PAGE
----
Classification
Within iNaturalist.org

All Names

  • Spanish
    • Ostras y ostiones
  • English
    • True Oysters
  • Scientific Names
    • Ostreidae

Extras

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Creative Commons Flickr Photos Tagged "Ostreidae."
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Recent observations

Photos / Sounds

Observer

lek

Date

December 15, 2013

Description

A patch of healthy looking oysters attached to the rocks, left exposed when the tide was out.

Photos / Sounds

What

Dredge oyster Ostrea chilensis

Observer

shona_t

Date

June 19, 2014

Description

Deep shell attaches, flat lid.

with black rock, lighter than you would expect (but does not float in fresh water). poor quality snowflake obsidian? with pumice inside to make light?? Looks more like wet coal (but absolutely clean, hard, no crumble at all).

Photos / Sounds

Square

What

Dredge oyster Ostrea chilensis

Observer

shona_t

Date

September 7, 2013

Description

Two oysters back to back

Photos / Sounds

What

Dredge oyster Ostrea chilensis

Observer

shona_t

Date

June 27, 2013

Photos / Sounds

Square

Observer

shona_t

Date

July 11, 2013

Description

Oysters x2 on green-lipped mussel
Free oysters
Green-lipped mussel with holes bored right through
Green-lipped mussel (brown) faded to this colour?
Blue mussel
Green-lipped mussel
Oyster on ribbed mussel

Photos / Sounds

Observer

m_jon

Date

February 23, 2013 12:39 PM NZDT

Description

Shells on Purau beach.

Photos / Sounds

Square

Observer

parkecology

Date

December 19, 2012 11:00 AM NZDT

Photos / Sounds

Observer

shona_t

Date

September 29, 2012

Description

NZ flat oyster
Upper shell.
And cockle.

Photos / Sounds

Square

What

Eastern Oyster Crassostrea virginica

Observer

josenunez

Date

December 14, 2009

Description

Crassostrea virginica

Photos / Sounds

Square

What

Oysters Genus Ostrea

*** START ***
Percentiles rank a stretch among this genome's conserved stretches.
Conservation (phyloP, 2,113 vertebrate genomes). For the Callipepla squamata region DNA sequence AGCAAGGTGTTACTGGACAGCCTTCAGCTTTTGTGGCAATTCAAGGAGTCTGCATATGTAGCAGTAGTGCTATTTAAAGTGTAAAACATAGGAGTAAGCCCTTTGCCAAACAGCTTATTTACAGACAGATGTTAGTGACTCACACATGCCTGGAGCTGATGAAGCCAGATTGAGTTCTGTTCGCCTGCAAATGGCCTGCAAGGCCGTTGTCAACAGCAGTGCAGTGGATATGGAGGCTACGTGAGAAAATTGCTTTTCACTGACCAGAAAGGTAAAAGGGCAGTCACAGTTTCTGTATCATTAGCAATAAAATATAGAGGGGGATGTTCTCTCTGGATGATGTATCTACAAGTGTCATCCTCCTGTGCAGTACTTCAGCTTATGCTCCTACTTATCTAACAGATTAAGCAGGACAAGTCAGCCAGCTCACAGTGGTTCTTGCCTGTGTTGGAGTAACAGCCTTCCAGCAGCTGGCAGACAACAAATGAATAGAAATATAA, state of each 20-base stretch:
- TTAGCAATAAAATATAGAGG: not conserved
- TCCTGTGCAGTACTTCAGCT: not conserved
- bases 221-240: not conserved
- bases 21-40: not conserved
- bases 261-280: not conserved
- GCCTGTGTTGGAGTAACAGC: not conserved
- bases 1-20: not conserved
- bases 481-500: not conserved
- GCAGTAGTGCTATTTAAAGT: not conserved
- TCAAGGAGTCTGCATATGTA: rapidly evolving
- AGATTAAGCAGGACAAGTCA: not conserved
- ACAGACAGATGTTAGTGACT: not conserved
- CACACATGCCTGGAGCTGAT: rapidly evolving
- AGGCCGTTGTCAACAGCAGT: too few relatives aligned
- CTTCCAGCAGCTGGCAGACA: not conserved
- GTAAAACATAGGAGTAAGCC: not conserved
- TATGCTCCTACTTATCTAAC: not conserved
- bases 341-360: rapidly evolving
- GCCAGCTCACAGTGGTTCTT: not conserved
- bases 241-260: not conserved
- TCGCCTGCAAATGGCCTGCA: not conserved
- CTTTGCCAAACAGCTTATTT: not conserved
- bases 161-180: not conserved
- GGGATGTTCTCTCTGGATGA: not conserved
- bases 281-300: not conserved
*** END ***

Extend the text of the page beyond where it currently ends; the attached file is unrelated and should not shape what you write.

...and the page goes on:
Observer

anudibranchmom

Date

October 4, 2014 01:10 PM PDT

Description

Empty - barnacle on top.

Photos / Sounds

Observer

fmoretzsohn

Date

September 13, 2005

Description

The American Oyster, Crassostrea virginica (Gmelin, 1791) is an important species in bays, estuaries and coastal waters in Texas.

One easy way to identify this species is the dark purple muscle scar in the interior of the valve, in the shape of a comma.

The specimen shown here was found at Copano Bay, Texas. It was featured in a poster on Texas estuarine mollusks I made with Paul Montagna:
https://www.researchgate.net/profile/Fabio_Moretzsohn/publication/253327815_Estuarine_molluscs_of_Texas/links/0046351f7f5eaba72c000000?ev=pub_int_doc_dl&origin=publication_list&inViewer=true

Oyster reefs provide home and shelter for a number of coastal and estuarine species, including fishes and invertebrates. Oyster reef restoration is an important activity that will likely be part of many of the restoration projects starting soon in response to the Deepwater Horizon Oil Spill (2010).

Read more about this species in Tunnell et al (2010)’s Encyclopedia of Texas Seashells, page 321, and in the Texas Seashells, A Field Guide (Tunnell, Barrera and Moretzsohn, 2014), on page 169.

Photos / Sounds

What

Eastern Oyster Crassostrea virginica

Observer

fmoretzsohn

Date

September 14, 2011

Description

I observed many live specimens of the Eastern Oyster, Crassostrea virginica, during a research cruise by a team of Texas A&M University-Corpus Christi to monitor oyster health. The oysters where collected with a small dredge (as seen in some photos), and a few specimens from each station were brought to the lab for several measurements and test, including the Gonadosomatic Index. Also, several environmental parameters such as water temperature, salinity, etc., were measured.

Also observed among the oysters were some Santo Domingo mussels, Brachidontes domingensis (see other entry), as seen on one photo, and the tiny ecotoparasite gastropod, Boonea impressa.

Read more about this species in Tunnell et al (2010)’s Encyclopedia of Texas Seashells, page 321, and in the Texas Seashells, A Field Guide (Tunnell, Barrera and Moretzsohn, 2014), on page 169.

View all observations

Description from Wikipedia

The Ostreidae, the true oysters, include most species of molluscs commonly consumed as oysters. Pearl oysters are not true oysters, and belong to the suborder Pterioida.

No range data available.